survival greatly increases from 9% to 59%, according to those behind the scheme. The defibrillators can also be used without training. “In the age of the ‘smart city’, street furniture must do more to earn its place on the High Street,” Patrick Fisher said. “At no cost to the public or taxpayer, the Pulse Smart Hub is the smartest of smart furniture. A network of beautifully designed and engineered hubs that provide next generation connectivity, share information, track the environment, and ultimately, save lives.” Another firm which perhaps doesn’t get the kudos for helping save lives, is Co Down bike light business See.Sense. A crowd-funded business based in Newtownards, husband and wife team Philip

26

Irene and Philip McAleese

and Irene McAleese began their company as keen cyclists. The product line has grown in those years, but essentially, the equipment reacts to the road surface and surroundings, with the lights flashing quicker when the cyclist is in a more hazardous situation, such as on uneven terrain or negotiating a junction. This makes it easier for motorists to see cyclists, while at the same time conserving the battery power. Irene has said the idea came about while they were living in Singapore, and found cycling even more dangerous than in London. Since then, the firm has gone on to win a number of awards. That includes shining a light at the Aer Lingus TakeOff Foundation Business Awards in 2018. See.Sense won the Innovation of the Year Award for its products.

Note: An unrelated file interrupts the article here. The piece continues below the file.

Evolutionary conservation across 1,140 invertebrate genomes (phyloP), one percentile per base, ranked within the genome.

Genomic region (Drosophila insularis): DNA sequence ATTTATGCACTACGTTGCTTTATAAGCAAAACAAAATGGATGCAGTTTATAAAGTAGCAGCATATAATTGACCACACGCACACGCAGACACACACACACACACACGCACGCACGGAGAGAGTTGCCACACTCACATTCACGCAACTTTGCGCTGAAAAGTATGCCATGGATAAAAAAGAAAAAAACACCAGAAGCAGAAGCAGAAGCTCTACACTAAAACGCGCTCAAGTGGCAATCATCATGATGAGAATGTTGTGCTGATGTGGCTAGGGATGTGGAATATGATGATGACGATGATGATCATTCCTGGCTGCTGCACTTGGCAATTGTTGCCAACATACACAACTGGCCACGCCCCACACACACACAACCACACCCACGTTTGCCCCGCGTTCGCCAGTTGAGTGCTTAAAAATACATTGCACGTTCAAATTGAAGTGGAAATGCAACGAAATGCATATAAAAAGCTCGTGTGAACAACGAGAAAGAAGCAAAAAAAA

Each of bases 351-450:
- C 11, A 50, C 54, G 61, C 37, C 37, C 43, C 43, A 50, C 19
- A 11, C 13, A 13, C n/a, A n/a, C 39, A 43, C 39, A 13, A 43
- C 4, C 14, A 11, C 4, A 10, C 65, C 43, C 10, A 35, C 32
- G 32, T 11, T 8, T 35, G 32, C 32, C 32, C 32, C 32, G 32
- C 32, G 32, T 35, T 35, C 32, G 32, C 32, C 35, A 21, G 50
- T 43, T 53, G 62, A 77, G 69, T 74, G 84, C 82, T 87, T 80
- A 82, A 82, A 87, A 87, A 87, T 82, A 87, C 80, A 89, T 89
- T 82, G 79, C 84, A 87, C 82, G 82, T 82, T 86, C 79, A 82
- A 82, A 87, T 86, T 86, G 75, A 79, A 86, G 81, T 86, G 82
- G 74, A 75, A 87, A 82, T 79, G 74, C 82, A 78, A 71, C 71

But there’s also a new crop of developers using technology to help make lives easier, and to ensure they are saved. Becca Hume is the founder of TapSOS – a smartphone app which allows users to communicate with the emergency services in a non-verbal manner. It’s a pictorial system, allowing people to raise an alert rapidly without speaking, operating in the same way as ringing 999, connecting users with the four services: ambulance, police, coastguard and fire service. “Our product is closest to the text service, simply because they are both non-verbal. However there are no others in the UK offering our type of service,” she says. It’s yet another example of the ingenuity of Northern Ireland entrepreneurs, each considering the lives of others when putting their thinking caps on. π


IT & TECHNOLOGY

Ian Sheppard, managing director Northern Ireland at Bank of Ireland UK with Steve Orr, chief executive of Catalyst Inc

NI ‘knowledge economy’ four times overall GVA growth By John Mulgrew

N

orthern Ireland is one of the UK’s fastest growing ‘knowledge’ economies – outpacing overall GVA four-fold.

£3.2bn GVA added to our economy”. Steve Orr, chief executive of Catalyst Inc, said: “How do we make NI the place to be, a beacon for world class talent and investment?

The

and ensure that whatever the final outcome of the UK exit from the EU, NI is not disadvantaged. This includes an immigration policy that works for us alongside proper and sustainable funding of our position of NI universities.”

4th